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Intangible Cultural Heritage

The term ‘cultural heritage’ has changed content considerably in recent decades, partially owing to the instruments developed by UNESCO. Cultural heritage does not end at monuments and collections of objects. It also includes traditions or living expressions inherited from our ancestors and passed on to our descendants, such as oral traditionsperforming arts, social practices, rituals, festive eventsknowledge and practices concerning nature and the universe or the knowledge and skills to produce traditional crafts.

While fragile, intangible cultural heritage is an important factor in maintaining cultural diversity in the face of growing globalization. An understanding of the intangible cultural heritage of different communities helps with intercultural dialogue, and encourages mutual respect for other ways of life.

The importance of intangible cultural heritage is not the cultural manifestation itself, but rather the wealth of knowledge and skills that is transmitted through it from one generation to the next. The social and economic value of this transmission of knowledge is relevant for minority groups and for mainstream social groups.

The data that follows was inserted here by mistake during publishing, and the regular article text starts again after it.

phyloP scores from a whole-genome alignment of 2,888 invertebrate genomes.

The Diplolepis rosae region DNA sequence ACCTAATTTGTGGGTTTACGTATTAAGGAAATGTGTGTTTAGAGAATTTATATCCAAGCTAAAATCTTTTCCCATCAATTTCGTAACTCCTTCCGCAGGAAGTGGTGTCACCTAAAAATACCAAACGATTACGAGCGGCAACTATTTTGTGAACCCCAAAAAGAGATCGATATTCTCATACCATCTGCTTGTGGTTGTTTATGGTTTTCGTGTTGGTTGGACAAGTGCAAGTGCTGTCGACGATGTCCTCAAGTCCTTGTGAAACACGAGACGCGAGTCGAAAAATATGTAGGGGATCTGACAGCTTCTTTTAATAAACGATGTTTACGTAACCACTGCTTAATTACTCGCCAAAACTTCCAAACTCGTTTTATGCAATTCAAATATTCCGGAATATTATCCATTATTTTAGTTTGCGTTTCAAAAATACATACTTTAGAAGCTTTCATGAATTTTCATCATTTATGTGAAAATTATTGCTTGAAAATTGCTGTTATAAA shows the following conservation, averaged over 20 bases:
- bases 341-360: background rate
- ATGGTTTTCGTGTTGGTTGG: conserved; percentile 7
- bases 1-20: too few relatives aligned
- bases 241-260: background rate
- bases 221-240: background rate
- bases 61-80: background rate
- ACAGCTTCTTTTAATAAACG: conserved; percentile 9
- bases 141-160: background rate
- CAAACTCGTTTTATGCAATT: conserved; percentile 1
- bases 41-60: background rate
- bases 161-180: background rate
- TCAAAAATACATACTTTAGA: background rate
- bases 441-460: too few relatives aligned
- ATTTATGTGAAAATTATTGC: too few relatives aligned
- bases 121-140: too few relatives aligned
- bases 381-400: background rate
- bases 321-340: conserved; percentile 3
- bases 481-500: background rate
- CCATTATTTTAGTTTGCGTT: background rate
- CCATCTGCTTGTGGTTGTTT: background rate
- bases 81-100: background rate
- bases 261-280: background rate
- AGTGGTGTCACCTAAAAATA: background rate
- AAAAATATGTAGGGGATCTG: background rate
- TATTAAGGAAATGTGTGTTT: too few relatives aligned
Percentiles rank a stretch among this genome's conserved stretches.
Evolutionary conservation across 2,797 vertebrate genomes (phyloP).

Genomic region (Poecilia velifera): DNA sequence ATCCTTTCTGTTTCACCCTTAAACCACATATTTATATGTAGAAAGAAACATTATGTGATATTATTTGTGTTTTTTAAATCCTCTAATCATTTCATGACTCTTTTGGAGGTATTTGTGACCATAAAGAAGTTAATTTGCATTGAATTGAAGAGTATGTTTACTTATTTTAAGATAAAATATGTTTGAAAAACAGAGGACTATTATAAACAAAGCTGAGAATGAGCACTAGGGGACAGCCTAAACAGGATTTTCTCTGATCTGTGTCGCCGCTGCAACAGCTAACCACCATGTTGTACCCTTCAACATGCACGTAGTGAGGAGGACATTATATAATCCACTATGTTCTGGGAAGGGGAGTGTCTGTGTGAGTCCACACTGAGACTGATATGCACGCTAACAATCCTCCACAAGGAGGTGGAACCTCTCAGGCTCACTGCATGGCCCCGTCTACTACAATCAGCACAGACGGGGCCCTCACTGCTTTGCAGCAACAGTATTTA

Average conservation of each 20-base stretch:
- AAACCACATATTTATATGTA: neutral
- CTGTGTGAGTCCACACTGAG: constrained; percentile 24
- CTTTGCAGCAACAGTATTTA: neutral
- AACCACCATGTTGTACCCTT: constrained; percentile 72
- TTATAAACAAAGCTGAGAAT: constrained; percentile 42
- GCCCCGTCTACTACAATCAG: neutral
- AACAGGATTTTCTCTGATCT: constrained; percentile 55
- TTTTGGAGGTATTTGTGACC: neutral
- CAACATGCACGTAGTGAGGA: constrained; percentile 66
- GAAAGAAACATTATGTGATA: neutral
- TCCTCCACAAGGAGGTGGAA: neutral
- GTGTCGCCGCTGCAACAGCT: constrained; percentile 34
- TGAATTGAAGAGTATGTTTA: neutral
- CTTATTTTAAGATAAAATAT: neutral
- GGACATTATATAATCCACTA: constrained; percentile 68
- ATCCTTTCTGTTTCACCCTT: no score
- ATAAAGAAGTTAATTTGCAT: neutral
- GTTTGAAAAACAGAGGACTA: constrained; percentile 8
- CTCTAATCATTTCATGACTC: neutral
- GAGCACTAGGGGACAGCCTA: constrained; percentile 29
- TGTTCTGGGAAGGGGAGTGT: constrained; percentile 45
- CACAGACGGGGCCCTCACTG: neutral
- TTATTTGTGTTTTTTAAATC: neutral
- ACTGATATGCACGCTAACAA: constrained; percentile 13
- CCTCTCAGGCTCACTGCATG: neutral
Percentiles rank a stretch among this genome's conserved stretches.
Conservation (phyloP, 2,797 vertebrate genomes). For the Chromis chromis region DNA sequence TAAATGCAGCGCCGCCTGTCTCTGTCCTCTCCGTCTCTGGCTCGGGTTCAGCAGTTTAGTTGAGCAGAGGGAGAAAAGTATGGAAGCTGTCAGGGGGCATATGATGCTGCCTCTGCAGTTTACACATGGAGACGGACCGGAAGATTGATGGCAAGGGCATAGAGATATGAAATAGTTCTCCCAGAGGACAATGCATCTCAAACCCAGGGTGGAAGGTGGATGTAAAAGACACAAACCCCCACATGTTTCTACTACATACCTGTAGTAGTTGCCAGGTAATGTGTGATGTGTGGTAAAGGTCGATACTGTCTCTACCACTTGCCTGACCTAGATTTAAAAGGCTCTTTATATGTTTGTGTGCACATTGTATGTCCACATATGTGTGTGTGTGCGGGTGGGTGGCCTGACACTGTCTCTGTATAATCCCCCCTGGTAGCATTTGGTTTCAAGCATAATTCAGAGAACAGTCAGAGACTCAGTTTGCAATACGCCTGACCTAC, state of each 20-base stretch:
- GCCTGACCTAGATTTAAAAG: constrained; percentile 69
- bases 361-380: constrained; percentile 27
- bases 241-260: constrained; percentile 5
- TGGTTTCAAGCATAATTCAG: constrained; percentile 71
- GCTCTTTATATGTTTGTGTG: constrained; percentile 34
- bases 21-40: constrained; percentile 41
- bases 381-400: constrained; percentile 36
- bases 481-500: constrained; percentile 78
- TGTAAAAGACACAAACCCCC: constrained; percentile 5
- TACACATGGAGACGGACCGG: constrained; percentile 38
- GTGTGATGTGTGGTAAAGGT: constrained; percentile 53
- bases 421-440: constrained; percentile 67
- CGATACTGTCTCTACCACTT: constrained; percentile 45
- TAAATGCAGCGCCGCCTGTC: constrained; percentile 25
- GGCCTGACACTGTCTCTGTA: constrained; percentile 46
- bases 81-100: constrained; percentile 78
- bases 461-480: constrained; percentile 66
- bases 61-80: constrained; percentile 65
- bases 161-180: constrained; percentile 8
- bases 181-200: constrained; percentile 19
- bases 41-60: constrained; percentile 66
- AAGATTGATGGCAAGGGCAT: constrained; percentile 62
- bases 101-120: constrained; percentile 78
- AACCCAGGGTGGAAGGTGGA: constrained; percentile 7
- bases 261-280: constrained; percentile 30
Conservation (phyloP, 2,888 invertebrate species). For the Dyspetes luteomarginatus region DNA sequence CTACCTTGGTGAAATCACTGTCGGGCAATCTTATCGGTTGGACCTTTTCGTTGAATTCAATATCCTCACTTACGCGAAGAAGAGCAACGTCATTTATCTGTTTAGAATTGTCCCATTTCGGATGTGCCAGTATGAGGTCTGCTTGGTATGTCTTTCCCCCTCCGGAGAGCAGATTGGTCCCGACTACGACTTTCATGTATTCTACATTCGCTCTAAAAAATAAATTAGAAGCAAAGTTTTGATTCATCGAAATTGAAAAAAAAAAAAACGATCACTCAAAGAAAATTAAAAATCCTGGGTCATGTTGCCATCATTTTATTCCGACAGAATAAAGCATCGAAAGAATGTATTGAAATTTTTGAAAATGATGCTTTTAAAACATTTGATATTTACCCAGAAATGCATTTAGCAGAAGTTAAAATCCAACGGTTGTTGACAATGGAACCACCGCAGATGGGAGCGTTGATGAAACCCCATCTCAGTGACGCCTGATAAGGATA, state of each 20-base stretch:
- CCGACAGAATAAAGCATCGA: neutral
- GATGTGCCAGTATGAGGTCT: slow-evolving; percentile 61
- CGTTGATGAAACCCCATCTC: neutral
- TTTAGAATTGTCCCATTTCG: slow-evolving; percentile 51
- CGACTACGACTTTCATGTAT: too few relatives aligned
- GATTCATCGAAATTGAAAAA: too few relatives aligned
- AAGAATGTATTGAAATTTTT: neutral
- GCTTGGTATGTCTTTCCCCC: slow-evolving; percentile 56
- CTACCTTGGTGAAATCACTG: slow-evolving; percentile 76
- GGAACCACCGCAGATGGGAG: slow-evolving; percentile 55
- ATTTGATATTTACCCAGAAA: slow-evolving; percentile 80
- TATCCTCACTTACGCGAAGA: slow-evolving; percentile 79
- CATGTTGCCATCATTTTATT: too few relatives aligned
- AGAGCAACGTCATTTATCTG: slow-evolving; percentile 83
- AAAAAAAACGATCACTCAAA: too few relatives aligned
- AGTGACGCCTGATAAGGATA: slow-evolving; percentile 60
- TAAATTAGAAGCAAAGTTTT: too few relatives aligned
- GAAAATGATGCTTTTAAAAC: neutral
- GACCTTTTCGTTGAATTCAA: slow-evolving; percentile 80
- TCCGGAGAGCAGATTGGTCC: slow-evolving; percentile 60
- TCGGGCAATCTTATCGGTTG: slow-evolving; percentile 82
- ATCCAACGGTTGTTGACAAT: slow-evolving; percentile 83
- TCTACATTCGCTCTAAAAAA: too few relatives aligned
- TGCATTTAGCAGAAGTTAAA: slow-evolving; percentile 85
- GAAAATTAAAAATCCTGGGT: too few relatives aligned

Intangible cultural heritage, promoted and disseminated by IISD are characterised by;

  • Traditional, contemporary and living at the same time: intangible cultural heritage does not only represent inherited traditions from the past, but also contemporary rural and urban practices in which diverse cultural groups take part;
  • Inclusive: sharing of expressions of intangible cultural heritage that are similar to those practised by others. Whether they are from the neighbouring village, from a city, or have been adapted by peoples who have migrated and settled in a different regions, they all are intangible cultural heritage: they have been passed from one generation to another, have evolved in response to their environments and they contribute to giving us a sense of identity and continuity, providing a link from the past, through the present, and into the future. Intangible cultural heritage does not give rise to questions of whether or not certain practices are specific to a culture. It contributes to social cohesion, encouraging a sense of identity and responsibility which helps individuals to feel part of one or different communities and to feel part of society at large;